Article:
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tdlawyer
tdlawyer, Lawyer
Category: Law
Satisfied Customers: 1096
Experience:  11 years experience of general practice.
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I am chairman of the Management Company of a small estate of

Customer Question

I am chairman of the Management Company of a small estate of 7 units created in the house and grounds of a grade 2 listed building. A transferring positive covenant gives equal, shared responsibility through the Company for maintenance. Four of the seven owners are disputing aspects of the covenant, preventing agreement on the annual budget and attempting to derail attempts by three of the five directors to bring practice back into line with the legal basis of contracts of purchase.
There are a number of questions I could ask but for the moment it is this one: the four have organised an EGM for Friday 12 Dec with notice "to consider and approve an Ordinary Resolution: that the number of Directors be increased from 5 to 7..." My understanding is that it is the Board that calls an EGM following a requisition by shareholders. As two of the four are directors, does this give them the right to summon the EGM without the backing of the Board?
Submitted: 2 years ago.
Category: Law
Expert:  tdlawyer replied 2 years ago.
Customer:

Hi thanks for your question. My name is***** can answer this for you.

Customer:

The members/sharesholders can requisition a meeting by telling the board to call it. The majority of the board should then vote to do it.

Customer:

However, if for some reason the board fails to do this, then the members can call them meeting themselves without the board's involvement at all.

JACUSTOMER-u6gsvlz4- : I take it therefore that as they did not requisition the meeting first, but just went ahead and organised one, any decisions made by those attending will be invalid..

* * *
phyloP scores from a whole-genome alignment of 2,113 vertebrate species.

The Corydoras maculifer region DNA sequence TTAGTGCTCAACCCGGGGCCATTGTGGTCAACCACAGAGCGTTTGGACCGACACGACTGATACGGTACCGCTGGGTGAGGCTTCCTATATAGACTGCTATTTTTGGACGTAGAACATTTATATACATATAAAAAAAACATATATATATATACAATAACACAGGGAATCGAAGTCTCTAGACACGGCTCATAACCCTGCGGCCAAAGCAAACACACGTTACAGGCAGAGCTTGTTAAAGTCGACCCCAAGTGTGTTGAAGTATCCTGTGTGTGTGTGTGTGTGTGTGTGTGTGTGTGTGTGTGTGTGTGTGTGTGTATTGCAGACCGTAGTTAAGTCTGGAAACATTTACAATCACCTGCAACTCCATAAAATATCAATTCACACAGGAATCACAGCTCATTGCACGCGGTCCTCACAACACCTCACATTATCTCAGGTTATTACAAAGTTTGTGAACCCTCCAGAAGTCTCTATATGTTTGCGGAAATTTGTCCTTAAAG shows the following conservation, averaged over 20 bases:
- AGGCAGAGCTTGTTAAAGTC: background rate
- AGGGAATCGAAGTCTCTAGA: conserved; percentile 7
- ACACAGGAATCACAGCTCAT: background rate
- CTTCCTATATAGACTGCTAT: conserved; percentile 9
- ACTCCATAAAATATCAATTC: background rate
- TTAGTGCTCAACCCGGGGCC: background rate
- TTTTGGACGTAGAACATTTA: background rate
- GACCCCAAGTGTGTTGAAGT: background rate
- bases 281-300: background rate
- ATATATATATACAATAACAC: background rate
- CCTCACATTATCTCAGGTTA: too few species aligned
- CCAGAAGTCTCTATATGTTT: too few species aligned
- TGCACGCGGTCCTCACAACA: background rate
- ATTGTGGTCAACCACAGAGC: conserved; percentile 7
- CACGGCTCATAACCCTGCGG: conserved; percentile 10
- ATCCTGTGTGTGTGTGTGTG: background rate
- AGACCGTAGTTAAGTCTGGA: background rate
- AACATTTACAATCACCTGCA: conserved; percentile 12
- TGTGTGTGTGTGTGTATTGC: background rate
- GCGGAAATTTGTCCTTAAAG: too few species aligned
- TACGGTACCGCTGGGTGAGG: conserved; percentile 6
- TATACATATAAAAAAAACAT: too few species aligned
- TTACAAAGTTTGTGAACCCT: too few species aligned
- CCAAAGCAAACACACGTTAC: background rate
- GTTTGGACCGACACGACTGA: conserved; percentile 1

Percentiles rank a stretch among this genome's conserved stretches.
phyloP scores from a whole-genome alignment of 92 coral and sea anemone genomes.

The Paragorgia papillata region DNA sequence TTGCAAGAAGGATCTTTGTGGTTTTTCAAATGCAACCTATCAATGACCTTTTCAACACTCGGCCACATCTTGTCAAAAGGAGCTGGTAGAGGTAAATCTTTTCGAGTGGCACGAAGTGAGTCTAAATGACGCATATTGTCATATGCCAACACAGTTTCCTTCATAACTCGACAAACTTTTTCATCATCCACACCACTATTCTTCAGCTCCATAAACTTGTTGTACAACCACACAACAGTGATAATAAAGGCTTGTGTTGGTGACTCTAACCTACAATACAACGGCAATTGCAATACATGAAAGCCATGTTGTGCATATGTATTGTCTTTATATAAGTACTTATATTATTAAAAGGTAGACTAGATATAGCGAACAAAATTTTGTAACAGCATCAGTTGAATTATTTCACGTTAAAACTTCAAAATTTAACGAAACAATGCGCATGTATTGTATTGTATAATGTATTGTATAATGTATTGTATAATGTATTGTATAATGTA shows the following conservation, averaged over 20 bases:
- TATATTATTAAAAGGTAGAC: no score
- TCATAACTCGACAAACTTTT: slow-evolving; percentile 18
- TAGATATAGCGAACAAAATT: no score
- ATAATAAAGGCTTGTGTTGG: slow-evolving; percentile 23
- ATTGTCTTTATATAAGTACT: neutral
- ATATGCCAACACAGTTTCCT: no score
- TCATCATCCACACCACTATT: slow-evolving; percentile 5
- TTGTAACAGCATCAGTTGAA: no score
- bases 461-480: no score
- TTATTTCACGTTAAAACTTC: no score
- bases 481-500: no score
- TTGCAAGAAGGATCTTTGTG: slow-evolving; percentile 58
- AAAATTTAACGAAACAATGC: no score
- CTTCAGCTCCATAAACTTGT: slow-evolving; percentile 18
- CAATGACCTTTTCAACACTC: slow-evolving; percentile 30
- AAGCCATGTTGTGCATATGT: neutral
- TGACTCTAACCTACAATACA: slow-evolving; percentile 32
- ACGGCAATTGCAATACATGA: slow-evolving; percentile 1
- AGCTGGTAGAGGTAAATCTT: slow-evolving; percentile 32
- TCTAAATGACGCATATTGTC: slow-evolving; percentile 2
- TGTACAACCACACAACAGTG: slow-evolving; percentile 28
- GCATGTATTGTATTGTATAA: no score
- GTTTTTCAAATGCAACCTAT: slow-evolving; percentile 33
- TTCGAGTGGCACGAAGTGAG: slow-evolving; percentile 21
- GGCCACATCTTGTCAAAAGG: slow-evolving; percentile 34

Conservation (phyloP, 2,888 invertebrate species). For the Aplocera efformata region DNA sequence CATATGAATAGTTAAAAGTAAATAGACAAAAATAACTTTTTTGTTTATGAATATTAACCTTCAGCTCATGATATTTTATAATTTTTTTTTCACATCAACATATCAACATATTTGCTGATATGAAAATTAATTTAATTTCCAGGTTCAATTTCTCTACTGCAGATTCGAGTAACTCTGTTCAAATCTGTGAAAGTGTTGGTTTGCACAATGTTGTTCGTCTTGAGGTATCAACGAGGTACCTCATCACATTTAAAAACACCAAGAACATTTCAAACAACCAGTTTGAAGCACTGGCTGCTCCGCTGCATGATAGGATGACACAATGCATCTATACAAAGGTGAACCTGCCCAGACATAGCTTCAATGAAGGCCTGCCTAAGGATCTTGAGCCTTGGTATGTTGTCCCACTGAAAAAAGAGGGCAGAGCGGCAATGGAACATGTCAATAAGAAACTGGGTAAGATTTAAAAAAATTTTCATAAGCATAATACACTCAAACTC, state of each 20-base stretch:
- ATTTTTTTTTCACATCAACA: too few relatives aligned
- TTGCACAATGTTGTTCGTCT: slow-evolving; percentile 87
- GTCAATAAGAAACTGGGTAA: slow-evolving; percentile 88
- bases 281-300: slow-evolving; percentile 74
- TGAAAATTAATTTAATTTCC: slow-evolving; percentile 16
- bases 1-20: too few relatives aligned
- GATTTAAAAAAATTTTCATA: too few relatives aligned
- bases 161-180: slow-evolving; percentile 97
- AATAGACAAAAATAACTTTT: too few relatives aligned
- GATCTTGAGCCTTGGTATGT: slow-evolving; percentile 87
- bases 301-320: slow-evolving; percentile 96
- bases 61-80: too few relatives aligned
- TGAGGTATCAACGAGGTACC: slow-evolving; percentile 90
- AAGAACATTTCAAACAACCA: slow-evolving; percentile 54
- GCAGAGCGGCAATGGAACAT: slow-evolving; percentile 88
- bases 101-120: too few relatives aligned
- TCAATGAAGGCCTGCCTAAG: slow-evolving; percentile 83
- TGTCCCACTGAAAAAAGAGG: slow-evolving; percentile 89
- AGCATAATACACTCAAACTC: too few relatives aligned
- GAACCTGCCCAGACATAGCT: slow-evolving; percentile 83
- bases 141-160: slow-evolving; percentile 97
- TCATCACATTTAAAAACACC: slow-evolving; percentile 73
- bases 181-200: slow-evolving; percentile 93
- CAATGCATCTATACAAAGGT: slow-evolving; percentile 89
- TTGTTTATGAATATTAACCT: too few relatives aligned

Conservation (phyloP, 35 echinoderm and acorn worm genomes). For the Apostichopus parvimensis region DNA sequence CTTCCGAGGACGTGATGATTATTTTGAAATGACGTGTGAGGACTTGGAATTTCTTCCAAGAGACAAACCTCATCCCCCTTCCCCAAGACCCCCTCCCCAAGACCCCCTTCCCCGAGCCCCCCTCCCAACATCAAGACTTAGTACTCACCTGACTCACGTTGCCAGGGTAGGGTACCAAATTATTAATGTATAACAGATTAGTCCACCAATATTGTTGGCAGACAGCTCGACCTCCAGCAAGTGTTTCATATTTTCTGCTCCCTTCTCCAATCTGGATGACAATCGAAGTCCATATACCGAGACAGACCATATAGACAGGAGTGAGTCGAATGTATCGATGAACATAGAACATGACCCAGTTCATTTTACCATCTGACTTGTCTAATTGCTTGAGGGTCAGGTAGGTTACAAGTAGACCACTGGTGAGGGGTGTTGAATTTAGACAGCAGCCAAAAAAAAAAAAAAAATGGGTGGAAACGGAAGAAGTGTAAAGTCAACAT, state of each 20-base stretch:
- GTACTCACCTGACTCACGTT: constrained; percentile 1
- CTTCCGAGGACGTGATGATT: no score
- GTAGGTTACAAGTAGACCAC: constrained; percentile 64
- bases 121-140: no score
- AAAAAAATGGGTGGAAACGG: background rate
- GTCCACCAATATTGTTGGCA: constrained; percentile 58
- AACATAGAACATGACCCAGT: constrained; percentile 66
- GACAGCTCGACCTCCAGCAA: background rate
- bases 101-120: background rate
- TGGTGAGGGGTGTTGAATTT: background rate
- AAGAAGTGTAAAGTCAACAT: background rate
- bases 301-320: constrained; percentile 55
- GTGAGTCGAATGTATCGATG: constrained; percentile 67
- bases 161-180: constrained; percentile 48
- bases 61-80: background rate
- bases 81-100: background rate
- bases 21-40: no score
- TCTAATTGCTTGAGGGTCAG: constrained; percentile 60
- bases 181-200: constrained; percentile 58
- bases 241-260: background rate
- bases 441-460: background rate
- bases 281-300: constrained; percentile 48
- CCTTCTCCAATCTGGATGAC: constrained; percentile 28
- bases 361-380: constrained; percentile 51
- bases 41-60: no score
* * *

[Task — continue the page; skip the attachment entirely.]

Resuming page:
Customer:

Yes, in theory, that is correct as the meeting will not have been properly called. However, I would caution against relying on technicalities like this, because of what is known as the Duomatic principle. This basically says that there shareholders of companies make decisions etc. and get the procedure wrong, the Court would still enforce them. The principle gets mixed treatment and it can be difficult to say how it would be received in any given case because of this, but the reality is that even if this decision is invalid, the moment they're told that and why, they could just jump through the right hoops anyway. Here is a link to an article on the Duomatic principle for general interest: http://www.mondaq.com/x/167272/Directors+Officers+Executives+Shareholders/Shareholder+And+Director+Decision+Making+Correcting+Defective+Decisions

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Customer: replied 2 years ago.
The five owners who have units in the main original house form the current Board. Now the two who have separate new houses in the grounds wish to become Directors (with the probable intention of trying to prevent enforcement of aspects of the Covenant or allying with two others to cancel the appointment of a new Managing Agent). They have a different Schedule which excludes any requirement to pay towards maintenance of the main house. ( ie they only pay towards grounds, accessway and agent)
Questions:
If they were to become directors would they therefore have voting power in decisions affecting the main house? (We do not have any say in theirs.)
If they would:
Our Articles allow us to create bye-laws. Could we pass one that restricted the involvement of Schedule 2 owners to matters concerning that Schedule?
Customer: replied 2 years ago.

The five owners who have units in the main original house form the current Board. Now the two who have separate new houses in the grounds wish to become Directors (with the probable intention of trying to prevent enforcement of aspects of the Covenant or allying with two others to cancel the appointment of a new Managing Agent). They have a different Schedule which excludes any requirement to pay towards maintenance of the main house. ( ie they only pay towards grounds, accessway and agent)
Questions:
If they were to become directors would they therefore have voting power in decisions affecting the main house? (We do not have any say in theirs.)
If they would:
Our Articles allow us to create bye-laws. Could we pass one that restricted the involvement of Schedule 2 owners to matters concerning that Schedule?

Expert:  tdlawyer replied 2 years ago.

Whether they have voting rights upon appoitnment will depend on what the Aritcles and Memorandum of the company say about this. Normally, yes, all votes/directors are equal, but you need to look at the Articles and see what they say about it.

Whether you can create these types of bye-laws depends again on the Articles, although to create that anyway, I expect you have to have majority or unanimity on the Board, which you may or may not be able to achieve.

Tony